Objective To assess the impact of length and hydrophilic coating of the introducer sheath on radial artery spasm, radial artery occlusion and local vascular complications in patients undergoing transradial coronary procedures.
Patients and Methods Seven hundred and ninety patients scheduled for a six Fr transradial coronary procedures were randomly assigned to different length (23 cm and 13 cm) and hydrophilic coated introducer sheaths (coated and uncoated) for transradial procedure. The primary outcome was clinical evidence of radial artery spasm and secondary end points were patient discomfort, and local vascular complications.
Results Procedural success was achieved in 96% of the cases and the radial artery spasm accounted for 17/33 failed cases. There was significantly less clinical radial artery spasm (19.0% vs 39.9%, OR 2.87; 95% CI, 2.07 to 3.97, p<0.0001) and patient reported discomfort (15.1% vs 28.5%, OR 2.27; 95% CI, 1.59 to 3.23) observed in patients receiving a hydrophilic sheath. No difference was observed between long and short sheaths. Radial artery occlusion was observed in 9.5% of the patients and was not influenced by sheath length or coating. A local large haematoma or arterial dissection was seen in 2.6% of the patients with no difference in groups allocated at randomisation. Younger age (OR 0.96, 95% CI: 0.95 to 0.98, p<0.001), female sex (OR 2.01, 95% CI: 1.31 to 3.09, p=0.001), diabetes (OR 1.84, 95% CI: 1.22 to 2.76, p=0.003) and lower body mass index (OR 0.96, 95% CI: 0.92 to 1.00, p=0.05) were identified as independent predictors of clinical radial artery spasm.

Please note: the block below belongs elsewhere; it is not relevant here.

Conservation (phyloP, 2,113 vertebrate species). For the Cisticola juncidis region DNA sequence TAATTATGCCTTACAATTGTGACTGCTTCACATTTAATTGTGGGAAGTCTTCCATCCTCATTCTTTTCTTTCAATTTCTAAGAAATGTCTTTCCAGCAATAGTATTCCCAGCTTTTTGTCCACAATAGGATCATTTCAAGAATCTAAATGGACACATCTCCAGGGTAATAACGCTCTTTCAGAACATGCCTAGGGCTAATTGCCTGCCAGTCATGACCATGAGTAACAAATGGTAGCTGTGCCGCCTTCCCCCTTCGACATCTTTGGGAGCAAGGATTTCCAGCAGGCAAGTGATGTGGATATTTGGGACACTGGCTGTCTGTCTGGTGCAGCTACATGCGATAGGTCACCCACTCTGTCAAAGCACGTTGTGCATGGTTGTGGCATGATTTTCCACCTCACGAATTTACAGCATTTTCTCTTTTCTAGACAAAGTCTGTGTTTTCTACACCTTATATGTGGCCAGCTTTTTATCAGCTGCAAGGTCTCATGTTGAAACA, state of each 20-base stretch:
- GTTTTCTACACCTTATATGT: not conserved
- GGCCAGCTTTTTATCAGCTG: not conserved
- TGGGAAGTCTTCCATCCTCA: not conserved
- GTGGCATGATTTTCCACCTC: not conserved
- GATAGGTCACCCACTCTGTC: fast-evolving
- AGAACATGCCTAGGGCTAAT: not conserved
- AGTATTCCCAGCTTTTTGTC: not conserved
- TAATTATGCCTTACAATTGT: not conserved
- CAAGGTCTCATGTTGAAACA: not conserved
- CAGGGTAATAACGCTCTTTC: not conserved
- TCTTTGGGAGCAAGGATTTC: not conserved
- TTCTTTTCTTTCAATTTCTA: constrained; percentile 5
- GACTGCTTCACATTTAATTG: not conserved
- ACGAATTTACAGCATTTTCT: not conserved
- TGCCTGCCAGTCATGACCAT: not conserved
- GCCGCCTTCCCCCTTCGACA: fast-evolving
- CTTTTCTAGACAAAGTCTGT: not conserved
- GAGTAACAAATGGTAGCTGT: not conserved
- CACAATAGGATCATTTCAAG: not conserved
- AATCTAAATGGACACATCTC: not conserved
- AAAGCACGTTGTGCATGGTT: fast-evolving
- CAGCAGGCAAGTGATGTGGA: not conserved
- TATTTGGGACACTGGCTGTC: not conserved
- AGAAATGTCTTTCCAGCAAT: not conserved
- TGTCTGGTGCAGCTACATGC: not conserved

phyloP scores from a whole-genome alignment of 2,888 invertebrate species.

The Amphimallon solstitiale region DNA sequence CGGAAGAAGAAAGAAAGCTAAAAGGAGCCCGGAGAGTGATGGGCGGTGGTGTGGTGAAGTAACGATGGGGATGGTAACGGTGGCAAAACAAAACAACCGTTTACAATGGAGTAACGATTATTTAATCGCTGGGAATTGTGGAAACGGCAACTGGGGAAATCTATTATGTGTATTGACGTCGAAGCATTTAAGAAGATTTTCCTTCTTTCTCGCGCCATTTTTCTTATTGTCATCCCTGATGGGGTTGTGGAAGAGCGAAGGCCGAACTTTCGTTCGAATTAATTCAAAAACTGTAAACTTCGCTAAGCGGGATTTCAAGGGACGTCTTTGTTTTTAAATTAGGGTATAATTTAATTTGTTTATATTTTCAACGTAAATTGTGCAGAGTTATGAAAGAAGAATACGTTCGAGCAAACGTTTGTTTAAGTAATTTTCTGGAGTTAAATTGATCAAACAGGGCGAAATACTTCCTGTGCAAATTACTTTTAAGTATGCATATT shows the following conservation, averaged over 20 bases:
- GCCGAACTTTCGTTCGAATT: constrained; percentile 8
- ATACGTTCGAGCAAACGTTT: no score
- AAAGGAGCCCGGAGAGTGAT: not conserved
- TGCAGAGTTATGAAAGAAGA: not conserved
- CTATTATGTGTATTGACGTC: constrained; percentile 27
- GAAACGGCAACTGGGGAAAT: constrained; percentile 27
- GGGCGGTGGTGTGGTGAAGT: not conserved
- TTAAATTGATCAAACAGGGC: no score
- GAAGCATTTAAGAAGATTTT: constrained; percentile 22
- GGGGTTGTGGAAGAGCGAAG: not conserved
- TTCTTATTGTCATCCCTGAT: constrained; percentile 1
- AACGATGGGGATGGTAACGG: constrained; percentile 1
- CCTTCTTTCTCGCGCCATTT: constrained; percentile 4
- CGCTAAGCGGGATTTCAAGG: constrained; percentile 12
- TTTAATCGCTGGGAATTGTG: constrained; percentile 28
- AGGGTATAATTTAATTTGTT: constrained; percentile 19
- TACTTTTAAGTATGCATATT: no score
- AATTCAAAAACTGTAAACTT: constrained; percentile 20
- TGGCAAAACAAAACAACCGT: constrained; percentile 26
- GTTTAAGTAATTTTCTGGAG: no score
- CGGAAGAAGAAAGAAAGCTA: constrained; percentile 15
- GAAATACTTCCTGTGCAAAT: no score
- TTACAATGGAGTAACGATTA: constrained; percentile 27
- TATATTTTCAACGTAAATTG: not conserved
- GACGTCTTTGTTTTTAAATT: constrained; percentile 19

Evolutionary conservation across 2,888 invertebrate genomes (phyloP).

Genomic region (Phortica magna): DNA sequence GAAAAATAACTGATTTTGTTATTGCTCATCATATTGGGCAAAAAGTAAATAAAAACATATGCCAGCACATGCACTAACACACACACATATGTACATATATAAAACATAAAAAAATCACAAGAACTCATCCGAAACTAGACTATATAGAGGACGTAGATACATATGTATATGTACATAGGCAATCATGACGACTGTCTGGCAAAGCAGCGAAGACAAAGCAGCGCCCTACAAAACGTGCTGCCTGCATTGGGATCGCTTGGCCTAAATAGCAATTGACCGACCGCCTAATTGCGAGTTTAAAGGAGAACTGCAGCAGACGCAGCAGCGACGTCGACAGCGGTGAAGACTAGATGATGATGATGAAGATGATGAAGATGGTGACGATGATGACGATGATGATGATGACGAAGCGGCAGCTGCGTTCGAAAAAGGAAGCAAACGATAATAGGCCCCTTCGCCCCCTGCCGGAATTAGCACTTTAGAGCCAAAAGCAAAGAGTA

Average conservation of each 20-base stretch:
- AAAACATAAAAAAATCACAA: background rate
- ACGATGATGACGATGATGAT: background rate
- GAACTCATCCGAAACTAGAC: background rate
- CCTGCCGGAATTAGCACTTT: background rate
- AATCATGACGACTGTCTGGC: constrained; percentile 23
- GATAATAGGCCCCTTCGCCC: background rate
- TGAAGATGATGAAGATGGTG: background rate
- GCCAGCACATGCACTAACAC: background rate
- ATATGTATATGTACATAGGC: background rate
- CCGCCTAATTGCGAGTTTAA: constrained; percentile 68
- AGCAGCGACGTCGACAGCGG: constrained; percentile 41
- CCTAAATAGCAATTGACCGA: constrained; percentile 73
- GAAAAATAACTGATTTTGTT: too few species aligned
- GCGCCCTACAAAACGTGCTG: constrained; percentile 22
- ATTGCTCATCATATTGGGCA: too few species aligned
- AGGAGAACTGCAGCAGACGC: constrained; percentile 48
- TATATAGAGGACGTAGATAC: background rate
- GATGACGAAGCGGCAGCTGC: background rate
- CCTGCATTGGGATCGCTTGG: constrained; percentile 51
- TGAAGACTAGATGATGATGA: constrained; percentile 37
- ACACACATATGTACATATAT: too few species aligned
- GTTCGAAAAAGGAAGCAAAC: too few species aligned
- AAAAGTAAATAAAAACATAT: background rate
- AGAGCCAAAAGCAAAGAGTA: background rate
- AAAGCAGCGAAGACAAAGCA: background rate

Conclusions Hydrophilic coating of the introducer sheath reduces the incidence of radial artery spasm during transradial coronary procedures. Sheath length did not influence this effect.
- radial artery spasm
- introducer sheath